HC Deb 27 May 1965 vol 713 cc1017-21
Mr. Ridley

I beg to move Amendment No. 386, in page 34, line 10, at end insert: (2) A gain shall not be a chargeable gain if accruing, on the disposal of an asset by way of gift to the National Trust for Places of Historic Interest or Natural Beauty or if accruing on a disposal on death of an asset devised or bequeathed by the deceased to the said National Trust. I believe this to be a non-party Amendment, because I think all hon. Members support the activities of the National Trust. It may not be generally known that the Trust is entirely financed by voluntary subscriptions. It receives no public money at all for its day to day operations. It has great financial problems. The agricultural revolution has required that very large quantities of money be spent on modernising plant and properties, which has put a serious strain upon the resources of the Trust. All this expenditure is met by private subscriptions, by gifts, devises, wills and trusts, and I am sure the Committee would wish to encourage this. The principle of the Amendment has been conceded in all previous legislation.

If a person makes a gift or an endowment to the National Trust, then he is excused Estate Duty on that part which he gives to the Trust. The fact that such endowments are free of duty seems to establish the principle that the State does not wish to tax gifts and devises made to the Trust.

The Trust is grateful to the Government for having supported its coastal appeal to the tune of quarter of a million pounds, which I think shows that the Government are thoroughly in accord with the objects and ambitions of the Trust. I ask the Government to accept that if death duties can be waived on gifts and endowments to the Trust, then any capital gain which might accrue to

such gifts or endowments can equally be waived too.

If the Bill goes through un-amended there will be much less likelihood of people giving money and shares, which might bear Capital Gains Tax, to the Trust or devise it in their wills.

Equally, if they continue to do so, the money will be worth less in the hands of the Trust if it has to pay capital gains on what it receives. For those two good reasons, unless the Amendment is accepted, there is no doubt that the finances of the Trust will suffer to some considerable tune. The Amendment may not be properly drafted, but I am sure we would accept any alternative drafting which the Financial Secretary may he prepared to offer. I commend the Amendment to the Committee as a practical way in which to help a worthy and typically British and successful institution, which I am sure the whole Committee would like to help.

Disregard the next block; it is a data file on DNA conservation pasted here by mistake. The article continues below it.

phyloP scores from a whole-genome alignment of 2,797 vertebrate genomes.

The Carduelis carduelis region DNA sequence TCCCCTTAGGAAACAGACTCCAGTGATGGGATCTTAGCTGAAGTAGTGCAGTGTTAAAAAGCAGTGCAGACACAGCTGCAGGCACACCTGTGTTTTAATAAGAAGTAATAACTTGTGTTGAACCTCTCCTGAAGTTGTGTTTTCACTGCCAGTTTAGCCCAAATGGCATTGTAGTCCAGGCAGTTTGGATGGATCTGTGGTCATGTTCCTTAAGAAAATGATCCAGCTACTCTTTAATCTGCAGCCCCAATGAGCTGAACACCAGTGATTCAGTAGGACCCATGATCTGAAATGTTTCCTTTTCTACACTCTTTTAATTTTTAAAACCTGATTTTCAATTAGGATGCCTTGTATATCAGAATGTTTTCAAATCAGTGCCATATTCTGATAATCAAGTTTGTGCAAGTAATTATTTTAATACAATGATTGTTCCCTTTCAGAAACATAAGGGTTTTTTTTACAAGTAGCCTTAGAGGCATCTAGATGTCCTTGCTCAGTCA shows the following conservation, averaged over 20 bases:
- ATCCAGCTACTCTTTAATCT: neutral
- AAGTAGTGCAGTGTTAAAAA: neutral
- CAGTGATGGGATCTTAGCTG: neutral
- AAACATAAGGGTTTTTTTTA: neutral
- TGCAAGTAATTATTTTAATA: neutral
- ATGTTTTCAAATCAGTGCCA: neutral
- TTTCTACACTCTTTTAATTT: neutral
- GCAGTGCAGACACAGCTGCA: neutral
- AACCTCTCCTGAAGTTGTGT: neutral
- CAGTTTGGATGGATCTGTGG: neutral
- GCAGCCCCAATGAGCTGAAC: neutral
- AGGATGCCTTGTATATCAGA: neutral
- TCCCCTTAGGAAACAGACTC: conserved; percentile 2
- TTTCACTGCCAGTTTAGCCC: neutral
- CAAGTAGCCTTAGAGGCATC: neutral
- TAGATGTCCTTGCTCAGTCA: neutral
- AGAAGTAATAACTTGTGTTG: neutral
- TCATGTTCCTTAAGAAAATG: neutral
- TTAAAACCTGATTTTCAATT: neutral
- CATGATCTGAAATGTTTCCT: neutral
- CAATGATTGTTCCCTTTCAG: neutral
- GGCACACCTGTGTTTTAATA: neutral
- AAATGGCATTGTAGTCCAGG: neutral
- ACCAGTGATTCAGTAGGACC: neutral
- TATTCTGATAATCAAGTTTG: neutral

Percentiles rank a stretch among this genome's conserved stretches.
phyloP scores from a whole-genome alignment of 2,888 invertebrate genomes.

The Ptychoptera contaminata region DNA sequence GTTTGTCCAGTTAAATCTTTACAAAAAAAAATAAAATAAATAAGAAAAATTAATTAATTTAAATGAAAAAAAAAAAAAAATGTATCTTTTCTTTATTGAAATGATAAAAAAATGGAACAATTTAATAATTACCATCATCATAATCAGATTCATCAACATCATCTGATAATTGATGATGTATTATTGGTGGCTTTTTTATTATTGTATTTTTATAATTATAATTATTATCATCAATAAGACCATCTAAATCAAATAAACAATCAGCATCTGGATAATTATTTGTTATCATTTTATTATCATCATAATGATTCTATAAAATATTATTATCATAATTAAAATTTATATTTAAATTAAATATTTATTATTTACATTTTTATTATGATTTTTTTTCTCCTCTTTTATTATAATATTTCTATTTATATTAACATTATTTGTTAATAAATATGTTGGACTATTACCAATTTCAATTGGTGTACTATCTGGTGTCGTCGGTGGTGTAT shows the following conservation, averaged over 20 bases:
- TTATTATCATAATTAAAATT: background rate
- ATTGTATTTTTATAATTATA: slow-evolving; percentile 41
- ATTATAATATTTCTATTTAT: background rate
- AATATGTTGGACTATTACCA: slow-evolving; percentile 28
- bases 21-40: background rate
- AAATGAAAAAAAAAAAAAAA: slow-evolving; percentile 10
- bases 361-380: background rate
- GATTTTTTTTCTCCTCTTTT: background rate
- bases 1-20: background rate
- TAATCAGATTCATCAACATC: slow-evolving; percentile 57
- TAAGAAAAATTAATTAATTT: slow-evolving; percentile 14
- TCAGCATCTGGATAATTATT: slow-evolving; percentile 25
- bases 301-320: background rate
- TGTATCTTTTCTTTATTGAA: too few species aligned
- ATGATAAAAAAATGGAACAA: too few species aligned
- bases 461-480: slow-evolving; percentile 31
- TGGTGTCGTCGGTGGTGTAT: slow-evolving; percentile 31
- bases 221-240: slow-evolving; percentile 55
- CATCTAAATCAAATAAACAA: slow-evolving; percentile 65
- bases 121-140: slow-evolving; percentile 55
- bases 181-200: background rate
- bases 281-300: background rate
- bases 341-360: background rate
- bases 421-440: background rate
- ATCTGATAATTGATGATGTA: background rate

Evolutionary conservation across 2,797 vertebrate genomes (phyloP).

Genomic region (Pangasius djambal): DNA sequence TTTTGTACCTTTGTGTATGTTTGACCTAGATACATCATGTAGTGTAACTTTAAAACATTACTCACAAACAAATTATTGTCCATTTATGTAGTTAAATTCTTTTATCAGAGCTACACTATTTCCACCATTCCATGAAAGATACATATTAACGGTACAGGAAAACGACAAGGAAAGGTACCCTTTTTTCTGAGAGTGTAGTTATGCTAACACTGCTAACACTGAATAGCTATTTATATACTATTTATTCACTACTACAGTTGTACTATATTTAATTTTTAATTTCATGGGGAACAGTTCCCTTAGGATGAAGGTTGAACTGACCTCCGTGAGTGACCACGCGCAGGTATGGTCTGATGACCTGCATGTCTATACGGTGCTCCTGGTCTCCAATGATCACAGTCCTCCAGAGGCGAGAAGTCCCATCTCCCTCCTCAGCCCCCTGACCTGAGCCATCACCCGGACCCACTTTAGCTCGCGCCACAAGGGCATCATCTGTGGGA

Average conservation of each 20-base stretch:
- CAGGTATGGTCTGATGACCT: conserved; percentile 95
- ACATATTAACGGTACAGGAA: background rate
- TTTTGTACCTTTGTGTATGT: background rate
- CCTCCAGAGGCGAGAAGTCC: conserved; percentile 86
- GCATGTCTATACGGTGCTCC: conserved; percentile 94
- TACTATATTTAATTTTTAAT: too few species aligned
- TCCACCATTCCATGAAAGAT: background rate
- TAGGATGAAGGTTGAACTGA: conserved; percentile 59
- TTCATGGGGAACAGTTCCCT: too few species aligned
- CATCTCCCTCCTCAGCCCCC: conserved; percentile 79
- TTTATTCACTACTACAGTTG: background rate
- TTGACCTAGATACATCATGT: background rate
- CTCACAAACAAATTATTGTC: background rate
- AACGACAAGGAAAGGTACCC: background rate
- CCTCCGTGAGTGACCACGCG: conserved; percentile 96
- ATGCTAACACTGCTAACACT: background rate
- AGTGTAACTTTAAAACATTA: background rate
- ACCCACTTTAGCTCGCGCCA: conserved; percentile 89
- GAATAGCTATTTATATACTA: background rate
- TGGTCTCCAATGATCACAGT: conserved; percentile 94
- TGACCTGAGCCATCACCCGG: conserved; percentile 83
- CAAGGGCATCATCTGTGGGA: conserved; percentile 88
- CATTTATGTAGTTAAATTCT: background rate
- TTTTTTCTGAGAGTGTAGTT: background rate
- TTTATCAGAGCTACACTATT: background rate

Mr. Robert Cooke (Bristol, West)

I rise to support my hon. Friend and to echo all his sentiments about the National Trust, whose work should surely be helped in every possible way by Parliament. If this Amendment were passed in its present form it would put the National Trust in a special position. I hope, therefore, if the Financial Secretary is going to look favourably at this Amendment, he will give an undertaking that any other trust trying to perform similar work shall have the same exemption, because it would be wrong to put the National Trust in a special and favoured position. There are a number of private trusts, and there might be others in the future, who are doing equally good work in the same sphere. I hope that the hon. Gentleman will bear that in mind.

Mr. Rafton Pounder (Belfast, South)

I do not wish to detain the Committee for more than a moment. It is really more a question than anything else that I would like to bring to the notice of the Financial Secretary. It concerns the reference to Section 15 (2) of the Finance Act, 1894. Why is it that this particular Section has been specially selected for reference in this Bill, since it relates only to gifts made to universities and to local authorities? Will it be possible for gifts to the National Trust, and indeed to charities generally, to be excluded within the framework of that exemption?

Mr. MacDermot

If I could deal with the last point first, because it leads into the main question on this Amendment, this is one of the references made to earlier legislation and the common feature of them all is that these are cases where Parliament has thought it right to grant exemption from Estate Duty. The particular example which the hon. Member has chosen is that of universities and local authorities, but there are others also referred to in the Clause which benefit national collections of one kind and another.